It has become evident over the last several years that the Centers for Medicare & Medicaid Services (CMS) has been changing the trajectory of the provision of medical care in the U.S. from a system based on increasing revenue by increasing volume to a system based on rewarding providers for improving quality.
But last week, the philosophical outlook of the Secretary of the U.S. Department of Health and Human Services, Dr. Tom Price, revealed itself in a significant way when CMS proposed canceling the expansion of the Advancing Care Coordination through Episode Payment Model. Once finalized, this move may force many hospitals and other providers to step back and reassess the CMS path, at least in the near future.
Dr. Price was a practicing orthopedic surgeon prior to entering politics, and it is common knowledge that he is not a fan of government intrusion into the patient-physician relationship. In fact, in many of the rules proposed since he was appointed, CMS has asked for comments on how to reduce the administrative burden on providers.
While many expected Dr. Price to slow down the move from volume to value, I don’t think anyone expected him to stop the movement altogether. But it appears he has done just that with this move, which has been scheduled to become effective on Jan. 1.
For those who cannot keep all these initiatives straight, this program was to start a bundled payment program in select areas for acute myocardial infarction, cardiac bypass surgery, and hip and femur fractures. Just like the Comprehensive Care of Joint Replacement (CJR) program, this was to be mandatory at all hospitals in the select areas, with a comparison of expected to observed 90-day spending on episodes of care and the sharing of savings with the hospitals that spent less than expected and paybacks from the hospitals who spent more than expected.
And while many will be happy to see this expansion halted, there is some important collateral damage to consider. The rule that contained this proposal also contained the cardiac rehabilitation incentive model, which was going to increase reimbursement for cardiac rehabilitation, an intervention CMS felt was underused in patients after cardiac bypass surgery and acute myocardial infarction. And because you apparently cannot just cancel one part of a rule, it appears that this cardiac rehabilitation incentive program must be eliminated in order for CMS to stop the expansion of the episode payment program.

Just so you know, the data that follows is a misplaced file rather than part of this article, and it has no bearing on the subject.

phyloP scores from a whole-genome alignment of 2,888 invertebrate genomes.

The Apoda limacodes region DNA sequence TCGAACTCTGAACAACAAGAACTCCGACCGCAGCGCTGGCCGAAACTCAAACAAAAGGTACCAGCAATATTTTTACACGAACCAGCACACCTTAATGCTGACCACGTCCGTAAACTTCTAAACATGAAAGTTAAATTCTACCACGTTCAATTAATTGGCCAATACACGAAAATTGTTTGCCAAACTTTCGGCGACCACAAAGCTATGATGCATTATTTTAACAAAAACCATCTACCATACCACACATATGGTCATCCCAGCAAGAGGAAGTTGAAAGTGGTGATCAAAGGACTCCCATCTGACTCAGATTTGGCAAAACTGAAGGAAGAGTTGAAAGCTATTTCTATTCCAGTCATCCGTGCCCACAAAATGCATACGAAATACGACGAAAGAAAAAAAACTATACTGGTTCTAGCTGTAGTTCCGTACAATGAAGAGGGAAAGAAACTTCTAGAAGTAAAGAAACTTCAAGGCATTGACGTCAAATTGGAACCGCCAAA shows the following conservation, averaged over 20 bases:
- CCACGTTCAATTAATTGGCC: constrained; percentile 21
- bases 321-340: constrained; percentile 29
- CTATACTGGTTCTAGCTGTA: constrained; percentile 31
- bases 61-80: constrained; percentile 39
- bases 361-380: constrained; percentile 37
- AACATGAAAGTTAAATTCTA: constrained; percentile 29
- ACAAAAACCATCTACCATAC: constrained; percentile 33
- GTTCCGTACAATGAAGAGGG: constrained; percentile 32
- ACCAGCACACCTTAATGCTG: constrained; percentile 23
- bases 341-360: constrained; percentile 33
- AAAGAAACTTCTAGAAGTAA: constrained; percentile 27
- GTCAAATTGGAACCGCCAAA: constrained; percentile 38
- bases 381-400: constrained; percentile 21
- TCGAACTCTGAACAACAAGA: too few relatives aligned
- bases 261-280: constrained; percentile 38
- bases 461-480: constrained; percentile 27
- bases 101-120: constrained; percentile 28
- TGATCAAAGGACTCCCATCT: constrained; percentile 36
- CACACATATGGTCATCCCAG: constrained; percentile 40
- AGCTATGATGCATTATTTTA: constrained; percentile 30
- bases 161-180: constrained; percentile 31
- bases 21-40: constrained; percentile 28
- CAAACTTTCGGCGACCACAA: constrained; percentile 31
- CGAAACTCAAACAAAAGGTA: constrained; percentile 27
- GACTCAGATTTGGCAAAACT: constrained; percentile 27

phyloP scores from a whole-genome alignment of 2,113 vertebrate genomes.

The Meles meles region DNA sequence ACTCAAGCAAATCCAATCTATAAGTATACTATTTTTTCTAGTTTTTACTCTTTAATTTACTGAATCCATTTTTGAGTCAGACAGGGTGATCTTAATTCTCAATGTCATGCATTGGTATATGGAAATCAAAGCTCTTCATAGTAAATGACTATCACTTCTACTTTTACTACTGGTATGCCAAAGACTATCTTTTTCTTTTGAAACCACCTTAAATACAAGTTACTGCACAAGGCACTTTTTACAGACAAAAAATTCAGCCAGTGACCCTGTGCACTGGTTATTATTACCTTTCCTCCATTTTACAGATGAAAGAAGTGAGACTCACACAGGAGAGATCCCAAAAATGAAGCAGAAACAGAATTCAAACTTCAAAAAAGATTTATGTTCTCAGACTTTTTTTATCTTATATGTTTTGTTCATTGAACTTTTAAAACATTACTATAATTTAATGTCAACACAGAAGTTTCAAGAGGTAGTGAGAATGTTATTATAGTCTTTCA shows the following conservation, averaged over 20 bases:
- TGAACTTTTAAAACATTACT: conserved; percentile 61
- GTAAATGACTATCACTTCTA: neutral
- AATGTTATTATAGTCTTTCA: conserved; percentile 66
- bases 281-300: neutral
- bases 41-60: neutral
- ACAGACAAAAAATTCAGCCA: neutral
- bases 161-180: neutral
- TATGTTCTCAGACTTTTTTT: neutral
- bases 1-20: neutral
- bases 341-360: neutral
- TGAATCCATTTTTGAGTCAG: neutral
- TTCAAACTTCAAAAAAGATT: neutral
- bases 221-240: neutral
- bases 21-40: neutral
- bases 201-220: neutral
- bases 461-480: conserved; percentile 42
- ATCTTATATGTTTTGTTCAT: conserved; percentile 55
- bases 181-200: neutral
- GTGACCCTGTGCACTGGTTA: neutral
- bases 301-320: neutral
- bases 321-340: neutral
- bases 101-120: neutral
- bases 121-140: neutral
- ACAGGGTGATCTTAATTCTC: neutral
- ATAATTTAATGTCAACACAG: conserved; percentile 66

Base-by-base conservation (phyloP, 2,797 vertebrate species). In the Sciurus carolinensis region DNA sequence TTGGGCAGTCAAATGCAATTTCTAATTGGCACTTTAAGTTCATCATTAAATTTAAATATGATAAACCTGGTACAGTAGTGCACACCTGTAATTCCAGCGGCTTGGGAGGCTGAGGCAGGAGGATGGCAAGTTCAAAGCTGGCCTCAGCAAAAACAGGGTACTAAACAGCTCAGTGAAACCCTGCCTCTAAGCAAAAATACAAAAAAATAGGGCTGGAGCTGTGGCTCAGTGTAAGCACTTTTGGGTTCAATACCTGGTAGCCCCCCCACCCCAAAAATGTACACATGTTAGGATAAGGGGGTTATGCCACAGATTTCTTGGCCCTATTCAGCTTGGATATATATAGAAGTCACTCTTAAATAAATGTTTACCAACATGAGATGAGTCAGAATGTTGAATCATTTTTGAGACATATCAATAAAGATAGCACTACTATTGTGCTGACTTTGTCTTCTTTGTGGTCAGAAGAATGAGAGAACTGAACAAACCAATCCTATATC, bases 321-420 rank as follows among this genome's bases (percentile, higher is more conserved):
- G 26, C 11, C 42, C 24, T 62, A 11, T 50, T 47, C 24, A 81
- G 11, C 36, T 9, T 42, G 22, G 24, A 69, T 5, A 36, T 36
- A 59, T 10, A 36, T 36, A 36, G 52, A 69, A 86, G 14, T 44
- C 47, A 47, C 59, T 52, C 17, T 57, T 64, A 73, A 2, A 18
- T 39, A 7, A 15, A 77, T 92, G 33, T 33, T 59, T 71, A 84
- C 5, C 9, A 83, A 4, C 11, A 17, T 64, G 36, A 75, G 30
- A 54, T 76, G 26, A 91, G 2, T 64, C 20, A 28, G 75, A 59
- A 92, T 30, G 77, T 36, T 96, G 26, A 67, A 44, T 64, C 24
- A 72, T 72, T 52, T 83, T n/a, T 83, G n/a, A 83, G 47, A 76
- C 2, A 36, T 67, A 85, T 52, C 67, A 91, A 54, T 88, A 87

With the caveat that I am not a journalist, and therefore free to wildly speculate about changes to CMS policy and personnel, I will also point out that the very same day that this program cancellation was proposed, Dr. Patrick Conway, CMS’s chief medical officer and deputy administrator for innovation and quality, announced that he was leaving CMS to become CEO of Blue Cross Blue Shield of North Carolina. Was this a move by Dr. Conway in response to the program cancellation, or just coincidence?
And I will take the conspiracy theory a step further and tell you that the day after Dr. Conway resigned, the chief of staff for CMS Administrator Seema Verma reportedly resigned as well. I will admit I had no idea that the CMS administrator even needed a chief of staff – and I have no idea what one does as chief of staff, and if it even involves decisions on CMS policy. But with both Dr. Conway and this official leaving office within two days of each other, it is fun to wonder.
On the practical level, what does this cancellation mean? Well, right now, nothing. The rule is not yet officially withdrawn. Emily Evans, a RACmonitor legislative analyst and frequent Monitor Mondays guest, noted in her unpublished comments that the rule cancellation has been sent to the White House. And I must admit that as a legislative amateur, I do not know if CMS has to post the cancellation and give 60 days for comments in order to cancel a rule that was already finalized – or whether a cancellation is a unilateral move that only requires the president’s signature.
Emily also brought up other interesting aspects of this news – for example, what does this program cancellation tell us about what CMS is going to do with the already implemented CJR program? Will that move from being mandatory to voluntary? Will physicians be allowed to be the episode initiators, and therefore control the savings? Or will that program be canceled altogether? Only time (and hopefully, Ms. Evans’s knowledge and wisdom) will give us answers to those questions.